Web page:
Dr. Manmohan Singh will come to Washington this month on what could be his last visit to the United States as India’s prime minister. When Singh came to Washington previously, he was feted as the first State guest welcomed by President Barack Obama. This time around, the pomp and circumstance will give way to the toils of a “working” visit. It cannot be otherwise—and it could not have come too soon.

Ashley J. Tellis
Ashley J. Tellis holds the Tata Chair for Strategic Affairs and is a senior fellow at the Carnegie Endowment for International Peace, specializing in international security and U.S. foreign and defense policy with a special focus on Asia and the Indian subcontinent.
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Singh’s last visit to the United States in 2009 was undoubtedly a triumph. The Indian growth story then was a coruscating one, and U.S.-Indian commercial ties offered endless promise. The U.S.-Indian civil nuclear cooperation agreement had been successfully concluded and new access to nuclear technology worldwide lay on the horizon for the first time in close to forty years.
The bilateral relationship between the United States and India appeared destined for new heights, with the promise of deeper cooperation in defense, in international institutions, and on a range of global issues.
Today, the situation is markedly different on all counts. The Indian economy has tanked—ironically, at a time when it is led by an economist with the reputation of a reformer. India’s hard-won liberation into the world of nuclear commerce has been hamstrung by a new enslavement, thanks to its nuclear liability legislation.
And India’s relationship with the United States has faltered because of enervating political scandals in New Delhi; neglect and inattention at the highest levels; and, sometimes, deliberate Indian decisions to keep Washington at bay. In the United States, many policymakers have soured on India simply because it appears to be a difficult partner, unable to either appreciate or reciprocate the extra mile that Washington has often walked on its behalf during the last-odd decade.
In New Delhi, Indian leaders often appear chagrined by the United States as well, either because its regional policies towards China, Pakistan, and Afghanistan sometimes have a deleterious impact on India, or because of their perception that the Obama administration is fixated on demanding Indian recompense for past American favors.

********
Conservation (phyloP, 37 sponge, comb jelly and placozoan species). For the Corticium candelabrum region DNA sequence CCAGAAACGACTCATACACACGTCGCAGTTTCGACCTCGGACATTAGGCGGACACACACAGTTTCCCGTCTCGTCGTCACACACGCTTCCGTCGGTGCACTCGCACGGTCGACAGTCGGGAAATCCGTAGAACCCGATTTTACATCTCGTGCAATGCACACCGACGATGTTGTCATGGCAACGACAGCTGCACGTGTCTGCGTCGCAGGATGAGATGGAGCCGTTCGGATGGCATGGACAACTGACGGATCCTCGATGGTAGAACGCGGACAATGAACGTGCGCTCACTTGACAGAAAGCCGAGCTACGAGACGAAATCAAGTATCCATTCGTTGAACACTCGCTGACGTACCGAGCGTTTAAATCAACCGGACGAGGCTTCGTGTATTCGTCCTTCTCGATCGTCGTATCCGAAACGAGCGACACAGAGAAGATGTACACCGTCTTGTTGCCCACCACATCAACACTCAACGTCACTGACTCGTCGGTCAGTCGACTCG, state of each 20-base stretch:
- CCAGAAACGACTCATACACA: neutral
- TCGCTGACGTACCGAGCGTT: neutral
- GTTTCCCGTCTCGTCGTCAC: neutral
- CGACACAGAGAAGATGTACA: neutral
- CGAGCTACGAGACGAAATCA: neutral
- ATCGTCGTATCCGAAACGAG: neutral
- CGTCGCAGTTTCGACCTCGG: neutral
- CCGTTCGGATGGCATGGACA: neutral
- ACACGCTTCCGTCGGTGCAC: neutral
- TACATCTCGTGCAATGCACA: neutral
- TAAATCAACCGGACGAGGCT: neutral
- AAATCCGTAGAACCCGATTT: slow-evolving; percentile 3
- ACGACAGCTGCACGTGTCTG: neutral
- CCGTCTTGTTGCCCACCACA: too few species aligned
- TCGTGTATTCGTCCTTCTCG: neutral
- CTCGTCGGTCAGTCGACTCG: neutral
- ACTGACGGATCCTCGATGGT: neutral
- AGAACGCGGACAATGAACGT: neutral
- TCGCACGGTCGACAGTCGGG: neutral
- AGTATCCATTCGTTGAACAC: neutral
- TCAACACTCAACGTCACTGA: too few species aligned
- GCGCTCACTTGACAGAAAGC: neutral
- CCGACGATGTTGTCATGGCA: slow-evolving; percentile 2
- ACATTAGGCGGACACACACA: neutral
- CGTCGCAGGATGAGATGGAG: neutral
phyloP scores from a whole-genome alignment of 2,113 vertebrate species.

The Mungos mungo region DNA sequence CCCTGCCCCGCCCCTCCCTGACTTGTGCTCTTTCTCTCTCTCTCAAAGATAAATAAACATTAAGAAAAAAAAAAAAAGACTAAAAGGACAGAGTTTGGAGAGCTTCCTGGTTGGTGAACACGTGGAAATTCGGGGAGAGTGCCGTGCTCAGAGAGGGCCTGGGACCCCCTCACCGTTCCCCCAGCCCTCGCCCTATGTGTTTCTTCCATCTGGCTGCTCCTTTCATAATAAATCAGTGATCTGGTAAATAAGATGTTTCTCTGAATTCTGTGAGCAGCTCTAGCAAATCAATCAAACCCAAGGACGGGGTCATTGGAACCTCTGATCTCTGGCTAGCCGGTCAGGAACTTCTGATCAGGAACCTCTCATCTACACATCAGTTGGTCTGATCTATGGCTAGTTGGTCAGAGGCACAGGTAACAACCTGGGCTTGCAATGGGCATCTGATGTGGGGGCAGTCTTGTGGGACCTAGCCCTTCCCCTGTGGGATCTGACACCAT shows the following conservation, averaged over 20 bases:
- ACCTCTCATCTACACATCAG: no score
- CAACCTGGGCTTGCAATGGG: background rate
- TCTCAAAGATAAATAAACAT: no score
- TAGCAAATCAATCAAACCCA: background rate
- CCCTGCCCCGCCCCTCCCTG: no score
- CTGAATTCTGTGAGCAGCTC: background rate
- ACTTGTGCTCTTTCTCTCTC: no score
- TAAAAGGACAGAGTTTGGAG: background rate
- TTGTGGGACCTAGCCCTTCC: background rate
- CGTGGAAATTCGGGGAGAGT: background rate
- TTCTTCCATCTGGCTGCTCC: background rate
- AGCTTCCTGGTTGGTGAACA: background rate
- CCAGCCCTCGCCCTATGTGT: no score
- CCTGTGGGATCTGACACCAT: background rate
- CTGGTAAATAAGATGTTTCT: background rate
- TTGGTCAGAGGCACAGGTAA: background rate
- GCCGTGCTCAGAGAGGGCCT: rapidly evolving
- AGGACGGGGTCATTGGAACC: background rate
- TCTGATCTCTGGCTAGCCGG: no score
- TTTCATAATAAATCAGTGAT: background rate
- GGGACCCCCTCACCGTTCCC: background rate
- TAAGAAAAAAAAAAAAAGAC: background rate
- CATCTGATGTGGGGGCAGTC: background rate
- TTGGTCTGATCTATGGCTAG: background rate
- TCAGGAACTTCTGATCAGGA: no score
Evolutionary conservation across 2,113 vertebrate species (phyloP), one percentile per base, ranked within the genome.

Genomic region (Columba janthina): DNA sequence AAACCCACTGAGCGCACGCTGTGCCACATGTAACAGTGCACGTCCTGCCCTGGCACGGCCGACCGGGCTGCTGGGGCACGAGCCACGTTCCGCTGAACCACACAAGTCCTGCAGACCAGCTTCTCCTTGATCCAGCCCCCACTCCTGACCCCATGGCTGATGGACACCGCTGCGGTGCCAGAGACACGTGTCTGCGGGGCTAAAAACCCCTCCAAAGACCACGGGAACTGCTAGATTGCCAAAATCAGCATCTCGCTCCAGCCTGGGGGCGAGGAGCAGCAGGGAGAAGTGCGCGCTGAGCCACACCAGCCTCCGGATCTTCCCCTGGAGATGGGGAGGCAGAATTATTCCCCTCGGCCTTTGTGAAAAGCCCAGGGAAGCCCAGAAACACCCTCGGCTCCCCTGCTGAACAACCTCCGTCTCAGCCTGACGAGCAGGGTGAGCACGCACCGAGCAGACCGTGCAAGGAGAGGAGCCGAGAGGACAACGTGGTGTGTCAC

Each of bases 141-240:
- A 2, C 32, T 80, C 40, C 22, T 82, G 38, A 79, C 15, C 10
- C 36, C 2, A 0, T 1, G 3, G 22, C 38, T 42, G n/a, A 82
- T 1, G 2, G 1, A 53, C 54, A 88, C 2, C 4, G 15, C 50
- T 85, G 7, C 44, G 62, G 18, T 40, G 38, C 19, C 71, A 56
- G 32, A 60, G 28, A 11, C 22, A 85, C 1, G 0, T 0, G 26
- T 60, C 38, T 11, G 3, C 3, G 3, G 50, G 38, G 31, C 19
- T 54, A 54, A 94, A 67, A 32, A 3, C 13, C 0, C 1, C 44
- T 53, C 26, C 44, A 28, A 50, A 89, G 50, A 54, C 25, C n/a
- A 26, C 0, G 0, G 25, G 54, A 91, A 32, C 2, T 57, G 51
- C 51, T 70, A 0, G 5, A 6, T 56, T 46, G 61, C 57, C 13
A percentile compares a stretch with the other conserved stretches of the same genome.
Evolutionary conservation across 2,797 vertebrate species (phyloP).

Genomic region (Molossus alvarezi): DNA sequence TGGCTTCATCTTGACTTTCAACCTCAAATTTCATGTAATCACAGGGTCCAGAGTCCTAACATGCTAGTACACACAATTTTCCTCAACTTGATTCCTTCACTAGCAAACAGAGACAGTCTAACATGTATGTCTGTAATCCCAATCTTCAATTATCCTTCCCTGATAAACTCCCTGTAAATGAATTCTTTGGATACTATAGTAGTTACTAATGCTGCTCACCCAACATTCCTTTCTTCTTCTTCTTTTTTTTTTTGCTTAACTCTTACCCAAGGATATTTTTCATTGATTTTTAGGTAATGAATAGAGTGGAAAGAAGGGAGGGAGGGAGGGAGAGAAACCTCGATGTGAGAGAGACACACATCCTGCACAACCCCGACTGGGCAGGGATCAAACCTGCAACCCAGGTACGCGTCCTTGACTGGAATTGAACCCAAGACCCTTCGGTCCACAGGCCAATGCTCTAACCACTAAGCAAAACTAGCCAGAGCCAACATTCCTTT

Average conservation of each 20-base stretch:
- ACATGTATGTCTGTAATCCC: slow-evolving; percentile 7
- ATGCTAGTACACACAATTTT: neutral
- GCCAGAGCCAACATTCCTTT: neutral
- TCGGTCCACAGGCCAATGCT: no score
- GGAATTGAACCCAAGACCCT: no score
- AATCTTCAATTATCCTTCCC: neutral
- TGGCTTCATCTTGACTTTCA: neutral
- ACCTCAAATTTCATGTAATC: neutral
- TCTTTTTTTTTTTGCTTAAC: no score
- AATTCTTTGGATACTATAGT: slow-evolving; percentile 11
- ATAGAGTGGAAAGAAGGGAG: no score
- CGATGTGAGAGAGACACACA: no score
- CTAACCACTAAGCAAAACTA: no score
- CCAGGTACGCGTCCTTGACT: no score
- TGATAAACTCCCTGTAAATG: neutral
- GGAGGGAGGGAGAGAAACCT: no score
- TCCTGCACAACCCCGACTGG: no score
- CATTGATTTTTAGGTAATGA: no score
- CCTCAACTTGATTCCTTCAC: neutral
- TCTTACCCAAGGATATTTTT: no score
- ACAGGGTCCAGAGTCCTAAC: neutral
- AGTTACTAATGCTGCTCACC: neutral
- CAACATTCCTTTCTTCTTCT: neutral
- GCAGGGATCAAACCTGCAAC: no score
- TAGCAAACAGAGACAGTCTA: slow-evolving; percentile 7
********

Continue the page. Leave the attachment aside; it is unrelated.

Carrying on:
These misaligned expectations have created a stasis in US-Indian relations, a reality that has provoked much commentary during the last few months. Manmohan Singh ought to do whatever he can to repair the damage not as a favor to Washington, but because it bears on his own personal legacy.
Ever since he took over as India’s 14th prime minister, Singh nurtured three challenging ambitions: To deepen the economic reforms he inaugurated at P.V. Narasimha Rao’s behest some thirteen years earlier and finally put India on the path of self-sustaining high growth; to effect a historic reconciliation with Pakistan that would unify the subcontinent once again as an economic entity; and to cement the extraordinary rapprochement with the United States that was begun by his predecessor Atal Bihari Vajpayee, whose bold initiatives laid the foundation for the civilian nuclear cooperation agreement that was finally clinched when Singh came into office.
It is indeed unfortunate that because of populist policies pursued by Singh’s own party — a disaster exacerbated by his own acquiescent temperament — his dream of liberating the Indian economy lies in tatters at just the moment when his government is running out of both time and options to repair the damage before it faces the electorate again.
His struggle to forge a new future with Pakistan too is flailing, but this time not for want of either vision or willingness on his part. Rather, the core problem lies in Islamabad—or, properly speaking, in Rawalpindi—where a still paranoid Pakistan army circumvents its civilian masters in setting national security policy, limiting the government’s ability to meaningfully improve ties with India.
Singh’s counterpart in Islamabad, Nawaz Sharif, shares his desire for a genuine rapprochement, but it is unlikely that he will be able to secure the army’s consent to any lasting peace with India before Singh ends his current term.